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Faculty Panel Discussions Continue April 19 and 20

All of the faculty panel discussions are free and open to the public.

How is democracy faring in 21st century America? What about the long accepted standards of civil behavior and ethical conduct? Do Americans still believe in the power of scientific discovery?

A group of Furman University professors will address those issues and more when they participate in a series of panel discussions that will take place on and off campus during March and April. All of the six events for “Our Republic … For Which It Stands,” are free and open to the public.

Conference I, “Democracy: A Process, Not an Accomplishment,” will begin March 14-15 at the Triune Mercy Center in Greenville. Furman historians will discuss “American Laws and American Values” on Tuesday, March 14, and the university’s political scientists will speak on “Aspects of Domestic and International Politics” Wednesday, March 15.  Both events begin at 7 p.m.

Conference II, “Morality and Ethics in Times of Uncertainty,” will feature professors from the Religion, Philosophy and English departments. The events will take place March 26 at First Baptist Church of Greenville and March 30 at Furman. Conference III, “Understanding the Value of Science in an Uncertain World,” will feature professors from the Psychology, Biology and Earth and Environmental Sciences departments. It will be held April 19-20 on the Furman campus.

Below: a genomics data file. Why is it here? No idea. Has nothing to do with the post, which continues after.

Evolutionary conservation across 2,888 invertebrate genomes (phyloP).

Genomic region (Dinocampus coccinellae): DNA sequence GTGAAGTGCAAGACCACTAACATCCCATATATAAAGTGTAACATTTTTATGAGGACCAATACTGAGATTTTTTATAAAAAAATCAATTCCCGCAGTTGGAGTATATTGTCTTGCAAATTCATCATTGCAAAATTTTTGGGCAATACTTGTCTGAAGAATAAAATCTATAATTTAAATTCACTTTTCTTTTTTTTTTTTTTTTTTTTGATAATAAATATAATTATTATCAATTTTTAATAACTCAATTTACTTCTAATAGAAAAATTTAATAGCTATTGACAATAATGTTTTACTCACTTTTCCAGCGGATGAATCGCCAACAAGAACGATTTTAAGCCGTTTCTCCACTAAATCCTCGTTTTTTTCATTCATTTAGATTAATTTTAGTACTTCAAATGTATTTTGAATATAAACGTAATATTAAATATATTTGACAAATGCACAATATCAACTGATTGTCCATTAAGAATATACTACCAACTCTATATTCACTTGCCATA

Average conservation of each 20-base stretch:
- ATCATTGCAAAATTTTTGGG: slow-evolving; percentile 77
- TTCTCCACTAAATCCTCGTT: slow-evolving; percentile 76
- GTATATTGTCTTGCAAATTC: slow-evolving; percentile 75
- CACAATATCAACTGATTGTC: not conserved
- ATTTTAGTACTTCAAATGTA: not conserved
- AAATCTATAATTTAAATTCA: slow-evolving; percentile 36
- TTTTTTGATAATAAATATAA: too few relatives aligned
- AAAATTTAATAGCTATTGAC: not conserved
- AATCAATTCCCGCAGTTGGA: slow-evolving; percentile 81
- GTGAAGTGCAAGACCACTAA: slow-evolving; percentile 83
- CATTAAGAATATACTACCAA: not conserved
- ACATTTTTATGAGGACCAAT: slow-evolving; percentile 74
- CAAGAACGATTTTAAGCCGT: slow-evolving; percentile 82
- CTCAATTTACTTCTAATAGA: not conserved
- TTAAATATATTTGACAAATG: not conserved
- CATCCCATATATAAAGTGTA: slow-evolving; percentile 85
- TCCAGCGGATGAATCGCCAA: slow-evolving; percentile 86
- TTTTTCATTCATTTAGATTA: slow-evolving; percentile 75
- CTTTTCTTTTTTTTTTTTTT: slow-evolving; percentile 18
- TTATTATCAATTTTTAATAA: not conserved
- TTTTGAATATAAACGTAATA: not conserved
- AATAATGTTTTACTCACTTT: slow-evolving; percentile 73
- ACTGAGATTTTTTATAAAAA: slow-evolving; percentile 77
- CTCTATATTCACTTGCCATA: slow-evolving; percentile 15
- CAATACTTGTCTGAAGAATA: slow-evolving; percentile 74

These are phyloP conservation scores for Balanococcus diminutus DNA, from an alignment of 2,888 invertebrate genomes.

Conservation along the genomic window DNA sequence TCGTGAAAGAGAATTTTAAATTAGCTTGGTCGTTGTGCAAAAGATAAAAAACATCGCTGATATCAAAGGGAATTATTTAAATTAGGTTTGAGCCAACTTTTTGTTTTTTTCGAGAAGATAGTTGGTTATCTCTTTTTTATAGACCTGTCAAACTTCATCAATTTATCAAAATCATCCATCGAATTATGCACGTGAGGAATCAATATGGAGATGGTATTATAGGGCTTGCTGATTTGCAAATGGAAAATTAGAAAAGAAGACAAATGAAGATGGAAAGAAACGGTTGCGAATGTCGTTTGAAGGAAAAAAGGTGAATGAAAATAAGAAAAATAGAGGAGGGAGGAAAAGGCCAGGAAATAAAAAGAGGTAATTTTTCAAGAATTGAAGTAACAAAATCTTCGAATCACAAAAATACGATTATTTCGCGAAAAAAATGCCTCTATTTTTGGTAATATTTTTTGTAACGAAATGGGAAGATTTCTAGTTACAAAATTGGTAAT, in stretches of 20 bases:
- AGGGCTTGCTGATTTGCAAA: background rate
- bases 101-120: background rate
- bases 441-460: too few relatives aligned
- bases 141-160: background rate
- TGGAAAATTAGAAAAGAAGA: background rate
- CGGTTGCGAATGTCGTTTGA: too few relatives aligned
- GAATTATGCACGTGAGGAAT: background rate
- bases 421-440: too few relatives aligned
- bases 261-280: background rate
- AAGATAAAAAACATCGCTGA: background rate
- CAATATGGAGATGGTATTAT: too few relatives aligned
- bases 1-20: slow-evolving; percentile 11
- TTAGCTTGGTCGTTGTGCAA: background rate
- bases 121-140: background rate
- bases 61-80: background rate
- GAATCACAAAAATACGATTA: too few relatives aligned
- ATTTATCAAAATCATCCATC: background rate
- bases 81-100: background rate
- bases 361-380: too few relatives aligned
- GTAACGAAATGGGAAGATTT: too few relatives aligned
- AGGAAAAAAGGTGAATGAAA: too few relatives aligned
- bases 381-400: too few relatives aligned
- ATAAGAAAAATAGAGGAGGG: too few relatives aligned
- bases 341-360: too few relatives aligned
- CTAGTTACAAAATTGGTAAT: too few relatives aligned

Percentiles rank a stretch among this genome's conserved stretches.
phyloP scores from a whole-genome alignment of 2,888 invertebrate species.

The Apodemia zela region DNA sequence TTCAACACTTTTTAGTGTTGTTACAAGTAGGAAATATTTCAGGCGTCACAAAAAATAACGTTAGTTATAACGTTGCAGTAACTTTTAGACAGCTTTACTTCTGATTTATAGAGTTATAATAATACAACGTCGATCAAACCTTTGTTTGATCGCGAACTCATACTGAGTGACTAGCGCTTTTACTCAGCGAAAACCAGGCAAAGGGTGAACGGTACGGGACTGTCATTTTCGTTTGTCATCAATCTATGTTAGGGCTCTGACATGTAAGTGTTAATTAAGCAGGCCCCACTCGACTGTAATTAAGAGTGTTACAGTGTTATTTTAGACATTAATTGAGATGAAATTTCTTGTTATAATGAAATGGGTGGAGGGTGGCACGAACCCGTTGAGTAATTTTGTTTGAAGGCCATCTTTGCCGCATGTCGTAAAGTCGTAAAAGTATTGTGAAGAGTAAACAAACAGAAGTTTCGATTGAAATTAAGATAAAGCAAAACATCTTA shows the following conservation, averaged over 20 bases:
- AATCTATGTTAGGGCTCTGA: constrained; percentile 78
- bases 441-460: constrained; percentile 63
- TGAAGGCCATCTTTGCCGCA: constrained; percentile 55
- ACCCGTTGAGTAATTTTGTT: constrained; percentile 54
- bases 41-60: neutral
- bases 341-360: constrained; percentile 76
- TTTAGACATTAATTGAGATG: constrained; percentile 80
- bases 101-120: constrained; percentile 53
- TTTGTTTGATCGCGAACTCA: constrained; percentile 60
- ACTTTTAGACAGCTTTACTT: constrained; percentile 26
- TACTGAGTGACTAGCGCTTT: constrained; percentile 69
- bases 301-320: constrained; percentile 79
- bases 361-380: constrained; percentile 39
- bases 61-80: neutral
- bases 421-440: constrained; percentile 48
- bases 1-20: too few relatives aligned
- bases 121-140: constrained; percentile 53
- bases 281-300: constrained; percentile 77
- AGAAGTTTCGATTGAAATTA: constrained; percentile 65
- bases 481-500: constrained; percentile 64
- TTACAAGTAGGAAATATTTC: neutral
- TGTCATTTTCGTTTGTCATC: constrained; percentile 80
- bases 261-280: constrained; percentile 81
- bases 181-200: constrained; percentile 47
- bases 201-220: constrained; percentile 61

“There is widespread concern today about the state of American democracy and democratic culture,” said Akan Malici, a professor of Politics and International Affairs at Furman and one of the organizers of the event series. “There is also much concern about our morals and our ethics and whether we are distancing ourselves from our ideals and our responsibilities as citizens. As Furman professors, we believe we have a public responsibility in regard to these issues, which is why we are presenting these panel discussions.”

Here is the complete schedule of events:

“Our Republic …. For Which It Stands”

Conference 1: Democracy: A Process, Not an Accomplishment

March 14, 7 pm: American Laws and American Values. Triune Mercy Center, Sanctuary.

Steve O’Neill, Lane Harris, Savita Nair, Diane Vecchio, Lloyd Benson (Department of History)

March 15, 7 pm: Aspects of Domestic and International Politics: A Discussion with Political Scientists. Triune Mercy Center.

Liz Smith, Kate Kaup, Don Aiesi, Mike Bressler, Jim Guth (Department of Politics and International Affairs)

Conference II: Morality and Ethics in Times of Uncertainty

March 26, 3 pm: Is “Civil Discourse” Overrated?  Biblical and Theological Perspectives on Deference and Respect for Authority. Greenville First Baptist Church (Fellowship Hall).

David Fink, Tim Wardle, Roger Sneed, Bryan Bibb (Department of Religion)

March 30, 7:30 pm: When Is It OK to Punch a Nazi? A Panel Discussion on Symbolic Violence and Civil Disobedience. Furman University, Furman Hall 214 (McEachern).

Sarah Worth (Philosophy), David Fink (Religion), Melinda Menzer (English), Erik Anderson (Philosophy)

Conference III: Understanding the Value of Science in an Uncertain World

April 19, 7 pm: Think You Know What You Know?  Understanding Constraints on Human Perception and Reasoning.  Furman University, Daniel Recital Hall.

Gil Einstein, Cinnamon Stetler, Beth Pontari (Department of Psychology)

April 20, 7 pm: Seeing the Science in Our Lives: The Value of Basic and Applied Research. Furman University, Daniel Recital Hall.

John Quinn (Biology), Adi Dubash (Biology), Ruth Aronoff (Earth and Environmental Sciences)

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